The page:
LITTLETON, Colo. -- A Littleton's woman Etsy based business was down for hours Friday morning as a result of cyber attacks on the internet traffic company Dyn.
Shawna Lammers was first tipped off to the problem on Facebook. Lammers runs an art business on Etsy called Shawna Lane Creations. Her friends on social media who run similar businesses posted an article saying some sites on the internet were shut down. When Lammers checked her website, she realized it was down.
"I went to my site and I couldn't get in," Lammers said. "It said server couldn't be found. So, we were were kind of up in the air on when it was going to come back."
Lammers said she missed out on half a day of sales which might've amounted to hundred of dollars in sales, since most of her sales are online.
"It's frustrating. This is what I do full time. This is how I help contribute to my family," Lammers said.
According to Dr. Steve Beaty, computer science professor at MSU, hackers were using what is called a Distributed Denial of Service (DDoS) attack.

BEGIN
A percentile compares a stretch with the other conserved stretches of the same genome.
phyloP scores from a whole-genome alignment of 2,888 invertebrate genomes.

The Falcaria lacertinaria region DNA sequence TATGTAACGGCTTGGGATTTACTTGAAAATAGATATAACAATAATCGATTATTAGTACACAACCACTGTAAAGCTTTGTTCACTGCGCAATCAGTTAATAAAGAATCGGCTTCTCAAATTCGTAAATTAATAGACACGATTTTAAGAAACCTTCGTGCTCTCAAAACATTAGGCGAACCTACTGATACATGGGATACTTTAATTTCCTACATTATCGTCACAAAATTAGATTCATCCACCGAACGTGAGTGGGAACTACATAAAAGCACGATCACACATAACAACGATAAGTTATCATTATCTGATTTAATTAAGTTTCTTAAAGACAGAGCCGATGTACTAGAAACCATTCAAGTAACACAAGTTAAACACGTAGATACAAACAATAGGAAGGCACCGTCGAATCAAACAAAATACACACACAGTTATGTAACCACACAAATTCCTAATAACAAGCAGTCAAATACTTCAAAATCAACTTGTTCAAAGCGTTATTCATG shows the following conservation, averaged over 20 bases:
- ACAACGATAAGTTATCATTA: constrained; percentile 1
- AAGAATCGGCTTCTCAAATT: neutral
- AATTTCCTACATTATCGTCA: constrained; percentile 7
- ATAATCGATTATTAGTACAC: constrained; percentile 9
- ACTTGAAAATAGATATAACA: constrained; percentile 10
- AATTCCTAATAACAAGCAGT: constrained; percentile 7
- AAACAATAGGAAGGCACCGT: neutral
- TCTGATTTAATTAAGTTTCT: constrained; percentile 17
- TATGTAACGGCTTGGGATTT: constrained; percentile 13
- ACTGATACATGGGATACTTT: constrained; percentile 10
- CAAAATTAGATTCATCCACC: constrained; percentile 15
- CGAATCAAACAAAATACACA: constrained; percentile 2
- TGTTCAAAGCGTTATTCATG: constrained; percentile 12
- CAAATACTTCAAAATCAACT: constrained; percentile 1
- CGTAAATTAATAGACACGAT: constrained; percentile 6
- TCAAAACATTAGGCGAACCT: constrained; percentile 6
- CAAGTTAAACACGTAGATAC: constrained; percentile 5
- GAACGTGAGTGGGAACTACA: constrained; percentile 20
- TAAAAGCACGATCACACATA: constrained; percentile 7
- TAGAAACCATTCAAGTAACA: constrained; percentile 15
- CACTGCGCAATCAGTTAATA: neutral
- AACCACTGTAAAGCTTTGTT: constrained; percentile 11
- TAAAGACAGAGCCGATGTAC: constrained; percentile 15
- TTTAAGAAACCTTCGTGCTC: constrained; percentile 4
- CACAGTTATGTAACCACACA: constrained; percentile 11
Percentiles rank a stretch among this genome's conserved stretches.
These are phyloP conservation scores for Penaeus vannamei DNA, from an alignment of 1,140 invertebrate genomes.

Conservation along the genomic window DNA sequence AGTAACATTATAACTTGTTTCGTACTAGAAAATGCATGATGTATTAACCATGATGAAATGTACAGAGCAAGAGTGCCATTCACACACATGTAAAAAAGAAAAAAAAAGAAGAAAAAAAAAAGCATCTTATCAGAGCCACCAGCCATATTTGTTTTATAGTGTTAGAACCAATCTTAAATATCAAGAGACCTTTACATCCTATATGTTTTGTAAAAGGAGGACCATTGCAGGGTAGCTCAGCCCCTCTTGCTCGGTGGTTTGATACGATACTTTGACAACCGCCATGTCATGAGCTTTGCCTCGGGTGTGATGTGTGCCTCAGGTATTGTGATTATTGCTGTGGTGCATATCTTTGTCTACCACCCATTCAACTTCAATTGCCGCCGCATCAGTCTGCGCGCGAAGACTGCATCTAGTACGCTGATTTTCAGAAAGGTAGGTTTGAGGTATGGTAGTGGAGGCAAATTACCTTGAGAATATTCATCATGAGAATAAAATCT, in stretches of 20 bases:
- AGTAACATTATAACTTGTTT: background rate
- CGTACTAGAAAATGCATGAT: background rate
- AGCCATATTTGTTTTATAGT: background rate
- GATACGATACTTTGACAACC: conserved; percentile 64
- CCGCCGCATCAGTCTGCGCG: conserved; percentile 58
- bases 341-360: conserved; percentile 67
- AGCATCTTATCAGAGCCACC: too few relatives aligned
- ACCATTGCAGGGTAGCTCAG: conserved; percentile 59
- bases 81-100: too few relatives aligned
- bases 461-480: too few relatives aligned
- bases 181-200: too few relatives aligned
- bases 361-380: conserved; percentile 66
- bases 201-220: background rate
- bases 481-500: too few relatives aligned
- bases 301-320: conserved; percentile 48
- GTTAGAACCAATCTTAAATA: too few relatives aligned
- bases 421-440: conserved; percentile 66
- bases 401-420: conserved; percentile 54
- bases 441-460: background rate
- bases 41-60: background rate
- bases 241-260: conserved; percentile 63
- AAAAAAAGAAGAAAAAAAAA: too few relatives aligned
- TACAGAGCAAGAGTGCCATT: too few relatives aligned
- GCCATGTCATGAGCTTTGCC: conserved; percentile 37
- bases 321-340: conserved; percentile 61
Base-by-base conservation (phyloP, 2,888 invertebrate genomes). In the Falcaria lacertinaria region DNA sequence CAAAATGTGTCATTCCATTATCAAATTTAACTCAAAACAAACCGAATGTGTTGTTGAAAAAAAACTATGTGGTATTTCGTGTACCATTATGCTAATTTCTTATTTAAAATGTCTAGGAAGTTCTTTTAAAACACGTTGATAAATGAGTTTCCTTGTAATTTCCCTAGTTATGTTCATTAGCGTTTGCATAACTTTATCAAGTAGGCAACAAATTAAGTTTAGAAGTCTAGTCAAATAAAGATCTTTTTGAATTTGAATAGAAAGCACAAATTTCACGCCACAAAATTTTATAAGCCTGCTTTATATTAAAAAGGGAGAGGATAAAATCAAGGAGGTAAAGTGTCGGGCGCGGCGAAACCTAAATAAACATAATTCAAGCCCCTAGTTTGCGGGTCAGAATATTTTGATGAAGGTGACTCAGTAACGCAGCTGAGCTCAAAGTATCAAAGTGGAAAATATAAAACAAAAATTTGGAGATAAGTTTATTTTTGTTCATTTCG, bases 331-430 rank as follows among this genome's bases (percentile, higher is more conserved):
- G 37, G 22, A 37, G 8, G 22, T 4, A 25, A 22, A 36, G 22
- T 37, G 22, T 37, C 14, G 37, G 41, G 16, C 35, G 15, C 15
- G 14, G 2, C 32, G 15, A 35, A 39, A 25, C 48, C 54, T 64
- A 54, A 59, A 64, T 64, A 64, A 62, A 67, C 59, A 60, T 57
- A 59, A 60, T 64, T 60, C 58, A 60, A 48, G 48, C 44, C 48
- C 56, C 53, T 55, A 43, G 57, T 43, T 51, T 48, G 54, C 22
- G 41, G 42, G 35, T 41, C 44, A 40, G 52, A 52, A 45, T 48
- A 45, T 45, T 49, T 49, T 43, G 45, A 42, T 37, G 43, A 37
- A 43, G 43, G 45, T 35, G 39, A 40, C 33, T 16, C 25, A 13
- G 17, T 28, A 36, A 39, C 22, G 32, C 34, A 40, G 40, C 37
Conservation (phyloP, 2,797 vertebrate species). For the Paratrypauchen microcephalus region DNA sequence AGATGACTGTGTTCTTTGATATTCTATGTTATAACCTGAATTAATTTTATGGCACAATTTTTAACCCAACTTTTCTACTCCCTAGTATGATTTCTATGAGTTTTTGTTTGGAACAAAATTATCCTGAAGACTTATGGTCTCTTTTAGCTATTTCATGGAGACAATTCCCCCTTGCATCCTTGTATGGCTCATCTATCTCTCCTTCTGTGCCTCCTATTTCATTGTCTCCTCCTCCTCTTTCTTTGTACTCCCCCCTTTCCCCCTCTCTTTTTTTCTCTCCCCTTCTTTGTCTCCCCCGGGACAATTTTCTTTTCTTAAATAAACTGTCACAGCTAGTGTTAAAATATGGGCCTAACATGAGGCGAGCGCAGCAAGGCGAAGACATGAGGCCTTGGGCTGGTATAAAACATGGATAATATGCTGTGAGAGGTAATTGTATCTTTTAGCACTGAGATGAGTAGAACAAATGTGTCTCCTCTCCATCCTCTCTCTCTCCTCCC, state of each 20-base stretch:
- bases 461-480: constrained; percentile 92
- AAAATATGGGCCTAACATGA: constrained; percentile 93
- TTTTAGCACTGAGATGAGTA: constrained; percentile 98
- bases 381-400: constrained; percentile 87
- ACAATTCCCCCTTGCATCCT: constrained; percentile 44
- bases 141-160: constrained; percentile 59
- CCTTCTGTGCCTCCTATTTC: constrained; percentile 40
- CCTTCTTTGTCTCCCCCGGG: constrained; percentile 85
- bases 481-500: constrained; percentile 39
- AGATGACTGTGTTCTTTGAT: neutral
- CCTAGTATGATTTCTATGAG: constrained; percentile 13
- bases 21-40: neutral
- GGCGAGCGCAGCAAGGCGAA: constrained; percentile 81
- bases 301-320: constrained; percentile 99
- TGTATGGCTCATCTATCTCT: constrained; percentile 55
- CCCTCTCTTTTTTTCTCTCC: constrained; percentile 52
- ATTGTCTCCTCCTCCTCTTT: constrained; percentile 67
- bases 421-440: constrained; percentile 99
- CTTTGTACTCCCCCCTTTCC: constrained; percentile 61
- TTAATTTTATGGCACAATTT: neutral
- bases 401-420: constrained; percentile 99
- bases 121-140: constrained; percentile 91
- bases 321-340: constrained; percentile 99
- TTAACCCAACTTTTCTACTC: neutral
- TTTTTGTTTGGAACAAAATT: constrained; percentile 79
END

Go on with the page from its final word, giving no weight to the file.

"There's this system called the Domain Name System (DNS)," Beaty said. "Essentially it's the white pages of the internet. That is, I know the name of the place that I want to go, but the computer knows the number of the place I want to go."
Hackers sent hundreds of thousands of signals to the DNS of Dyn. The signals came from devices hackers have control of all over the world.
"Many of the devices that were attacking that website and were attacking the website today were like internet cameras, baby monitors and these sorts of things where people don't know they've been compromised," Beaty said. Whoever controls the signal can direct it at whatever DNS they want.
"So, that's the next step that we need to find out in our research is who controlled all of the machines that were attacking that particular one," Beaty said.
Beaty said he doesn't believe any personal information was compromised. However, it does show how vulnerable major companies can be to hackers.